“For me, the camera is a sketch book, an instrument of intuition and spontaneity.” – Henri Cartier-Bresson
Today’s How I Got the Shot image is about one of my other hobbies: mountain biking. I live in Pocatello, Idaho. The city I live in is surrounded on three sides by rolling hills and mountains. It’s a hidden gem for mountain biking.
After I moved to Pocatello, it didn’t take me long to find a group of mountain biking friends. We would ride in the evenings and on the weekends. Total fun. Except, the best time for mountain biking was also the best time for photography.
Every time I went riding I would see awesome things I wanted to photograph. The only problem: I didn’t have a camera with me.
It was 2008 and the digital SLR I owned at the time was the game changing Nikon D70. I say game changing because this camera was the “bridge” for me between my serious film photography and digital photography. I could finally use my collection of Nikkor lenses on a digital camera.
Because the D70 was my only digital SLR, I was hesitant to take it with me mountain biking. The reason: I took my fair share of endos, spills and outright wrecks. I really didn’t want to destroy my “nice” and expensive digital camera and my head told me that if I brought my camera it could easily bet broken
Despite my concerns, I listened to my heart instead and did take my camera gear with me on a ride.
It was a spring Saturday, in 2008, at around 11:00 am. As we were riding down the trail, we reached a spot where the trail dipped down. At the top of this section of the trail, someone had built up a small jump. Once I saw this I knew it could be a great photo opportunity. Now all I needed was a guinea pig.
The Raw Image
I talked my good friend JB (first and last initials to keep him somewhat anonymous) into taking the jump. I positioned myself below him just off the trail. He was a good sport because I had him take the jump several times while I shot lots of images at the highest frame rate possible, which for that camera I believe was only 3 frames per second. I was able to capture this image:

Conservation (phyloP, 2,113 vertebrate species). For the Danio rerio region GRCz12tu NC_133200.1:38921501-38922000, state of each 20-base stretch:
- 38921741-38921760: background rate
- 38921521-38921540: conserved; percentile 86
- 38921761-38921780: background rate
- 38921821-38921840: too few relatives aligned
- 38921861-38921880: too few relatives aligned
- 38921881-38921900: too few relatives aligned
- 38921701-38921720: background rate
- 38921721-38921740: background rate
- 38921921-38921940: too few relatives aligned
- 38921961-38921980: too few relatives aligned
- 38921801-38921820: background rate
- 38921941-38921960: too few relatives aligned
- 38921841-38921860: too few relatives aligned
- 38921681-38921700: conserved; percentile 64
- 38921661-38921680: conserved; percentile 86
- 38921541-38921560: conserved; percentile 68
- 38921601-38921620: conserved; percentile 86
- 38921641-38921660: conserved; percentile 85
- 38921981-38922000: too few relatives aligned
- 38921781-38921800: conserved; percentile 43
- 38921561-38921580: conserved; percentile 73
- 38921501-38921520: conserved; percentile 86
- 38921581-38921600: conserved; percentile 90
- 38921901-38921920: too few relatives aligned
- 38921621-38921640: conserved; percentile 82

The technical info for this photo is: Nikon D70 camera with the Nikkor AFS 18-70mm f/3.5-4.5 DX kit lens, zoomed all the way back to 18mm. The exposure was ISO 200, 1/640 at f/8.
The Published Image
Several years later, a local magazine started up. One day I saw that the magazine was seeking photos from the area. I submitted this one. A couple of months later, I learned they had chosen my image to be printed as the cover for their May/June 2013 issue. Here is the final published image:
Technically, this photo isn’t my best work. However, given the camera/lens combo I used I’m happy with how it turned out. It just goes to show that you don’t need a pro camera or expensive lenses to create a great image. If I re-shot this image today, I would likely find a different angle and use the gear I have such as my Fuji X-T1 camera with a telephoto lens with a much higher frame rate so I would have more images to choose from.
When I ride now, I always take a camera with me but it’s usually a pocket point and shoot like my compact Canon S110 (which sells for about $60-80 on ebay). It has a pretty versatile 24-120mm lens and can shoot in a burst mode . Additionally, it has both aperture priority and all manual settings, which I use regularly. Most importantly, if I wreck and break it, I won’t feel nearly as bad as I would if it were my expensive gear.
If I had listened to my head, I would never have brought my camera with me on that biking adventure. I’m so glad I listened to my heart instead and decided to bring my camera along.
That’s How I Got the Shot of the Mountain Bike Jump! I’d love to hear any questions, comments, critiques or suggestions you have. Thanks for reading.